which vary across the country. In the Chicago area, for instance,
FHA mortgage loans for single-family houses are capped at about
The lender will also consider your ability to handle
the proposed mortgage loan, based on your credit and work history,
says Glantz. He or she will want to be confident that you can handle
the monthly payments, which will be based on the cost of the mortgage
and the renovation work.
Finally, prospective home buyers need to bear in mind
their responsibilities for the success of the renovation.
"The homeowner ultimately is responsible for
ensuring that the work gets done," says Doyle. "If they
don't know what they're getting into and they're not really ready
to manage a project like this, it's better for them to wait, save
their money and buy a house in good condition."
Fannie Mae, a provider of home financing products based in Washington,
D.C., also offers a mortgage product that allows borrowers to finance
the cost of a house and renovation work within one loan. While Fannie
Mae's HomeStyle Remodeler is similar to the Section 203(k) program,
it differs in a couple of key ways.
For starters, the mortgage limits are somewhat higher.
For most of the United States, loans for single-family houses can
go up to $323,000. With a HomeStyle Remodeler loan, that amount
would include both the cost of the house itself and the work that's
And, Fannie Mae doesn't require the use of a consultant.
However, the borrower has to find a licensed contractor who submits
detailed work plans and specifications to the lender, says Jim Matheson,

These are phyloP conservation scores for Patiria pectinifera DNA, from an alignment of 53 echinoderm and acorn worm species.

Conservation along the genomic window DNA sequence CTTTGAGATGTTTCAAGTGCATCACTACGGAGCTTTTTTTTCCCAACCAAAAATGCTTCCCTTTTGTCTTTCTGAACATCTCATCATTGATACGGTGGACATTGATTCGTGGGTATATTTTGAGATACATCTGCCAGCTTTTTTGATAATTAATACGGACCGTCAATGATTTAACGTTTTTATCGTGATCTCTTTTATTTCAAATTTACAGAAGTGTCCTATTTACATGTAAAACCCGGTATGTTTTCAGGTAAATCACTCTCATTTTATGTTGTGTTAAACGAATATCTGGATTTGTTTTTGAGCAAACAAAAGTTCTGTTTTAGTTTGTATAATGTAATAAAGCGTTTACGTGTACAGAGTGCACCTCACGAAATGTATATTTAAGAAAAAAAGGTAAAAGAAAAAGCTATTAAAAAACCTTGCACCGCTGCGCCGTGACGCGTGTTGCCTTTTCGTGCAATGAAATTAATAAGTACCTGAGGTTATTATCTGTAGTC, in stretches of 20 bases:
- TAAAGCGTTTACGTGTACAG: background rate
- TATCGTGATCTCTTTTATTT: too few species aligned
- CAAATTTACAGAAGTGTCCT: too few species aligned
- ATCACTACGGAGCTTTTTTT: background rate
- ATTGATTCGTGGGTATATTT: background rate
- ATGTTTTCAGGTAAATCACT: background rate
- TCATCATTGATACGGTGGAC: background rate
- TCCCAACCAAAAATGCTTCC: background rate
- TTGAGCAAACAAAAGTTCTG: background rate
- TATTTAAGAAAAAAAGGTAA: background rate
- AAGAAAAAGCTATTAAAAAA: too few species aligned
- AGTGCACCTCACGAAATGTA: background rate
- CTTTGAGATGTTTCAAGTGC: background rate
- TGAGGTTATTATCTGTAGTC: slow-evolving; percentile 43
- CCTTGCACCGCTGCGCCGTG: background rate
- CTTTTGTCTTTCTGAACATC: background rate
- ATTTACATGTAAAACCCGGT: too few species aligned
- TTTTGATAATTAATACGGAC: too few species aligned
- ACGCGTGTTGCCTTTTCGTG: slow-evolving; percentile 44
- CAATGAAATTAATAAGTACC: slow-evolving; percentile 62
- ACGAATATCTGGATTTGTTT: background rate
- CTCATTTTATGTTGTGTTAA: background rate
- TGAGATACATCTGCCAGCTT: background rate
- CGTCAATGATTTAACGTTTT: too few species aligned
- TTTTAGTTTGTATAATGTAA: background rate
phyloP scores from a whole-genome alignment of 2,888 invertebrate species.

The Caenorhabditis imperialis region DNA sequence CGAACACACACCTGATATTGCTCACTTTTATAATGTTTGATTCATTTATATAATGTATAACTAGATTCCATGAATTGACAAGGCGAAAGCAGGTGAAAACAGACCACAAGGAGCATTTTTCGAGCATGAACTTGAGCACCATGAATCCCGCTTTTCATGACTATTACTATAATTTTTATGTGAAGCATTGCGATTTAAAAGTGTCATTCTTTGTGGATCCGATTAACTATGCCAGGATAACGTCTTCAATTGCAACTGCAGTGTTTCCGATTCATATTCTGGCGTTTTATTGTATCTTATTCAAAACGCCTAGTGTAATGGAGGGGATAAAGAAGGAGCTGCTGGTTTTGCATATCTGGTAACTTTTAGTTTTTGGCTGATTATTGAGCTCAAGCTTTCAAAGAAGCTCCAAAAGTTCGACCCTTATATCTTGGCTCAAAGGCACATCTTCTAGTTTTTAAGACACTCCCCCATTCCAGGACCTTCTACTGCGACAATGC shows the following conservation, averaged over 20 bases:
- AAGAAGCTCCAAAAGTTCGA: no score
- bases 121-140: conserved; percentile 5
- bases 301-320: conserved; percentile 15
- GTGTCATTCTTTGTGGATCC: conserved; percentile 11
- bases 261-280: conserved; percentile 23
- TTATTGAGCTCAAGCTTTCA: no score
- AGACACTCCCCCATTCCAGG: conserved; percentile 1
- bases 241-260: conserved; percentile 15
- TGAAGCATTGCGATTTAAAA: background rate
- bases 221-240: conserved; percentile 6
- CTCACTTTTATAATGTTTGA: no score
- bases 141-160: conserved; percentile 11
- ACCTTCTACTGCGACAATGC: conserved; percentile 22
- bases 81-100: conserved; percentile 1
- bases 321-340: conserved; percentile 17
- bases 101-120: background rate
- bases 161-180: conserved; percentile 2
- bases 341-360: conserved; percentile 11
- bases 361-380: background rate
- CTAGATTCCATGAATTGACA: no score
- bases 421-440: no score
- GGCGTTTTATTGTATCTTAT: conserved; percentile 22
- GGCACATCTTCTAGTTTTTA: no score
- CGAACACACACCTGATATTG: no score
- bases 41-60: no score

senior product manager with Fannie Mae. Before signing off on the
loan, the lender determines whether the work proposed is likely
to add value to the property. While Fannie Mae doesn't specify the
types of repairs allowed, the work has to be on structures that
are permanently attached to the property.
Options from private lenders
Some private mortgage lenders have their own programs for borrowers
looking at a handyman special. One is the Plus Mortgage program
offered by Market Street Mortgage Corporation, Clearwater, Fla.
"This program allows people to purchase homes
or refinance existing homes and include the cost of improvements,"
says Randy Johnson, president and chief executive officer.
Plus Mortgage loans can be used with either FHA or
conventional loans. Conventional loans aren't subject to the FHA
Under the Plus Mortgage Program, the mortgage amount
is based on the current market value of the house, plus the cost
of the renovation work. As with the Section 203(k) mortgages, however,
the portion of the loan that covers the renovation projects is disbursed
in installments as the work is done.
In addition, Market Street checks the contractor's
"We look at their corporate credit rating, liquidity
position and overall experience," says Johnson. "We want
to make sure that we're comfortable with their qualifications."
During construction, the borrower pays prime plus
1 percent. When the loan converts to a standard mortgage, the interest
rate is the same as on any other similar mortgage.
Once the renovation is complete, the loan for the
entire amount is modified to a standard mortgage.
"It just requires signing a modification page,"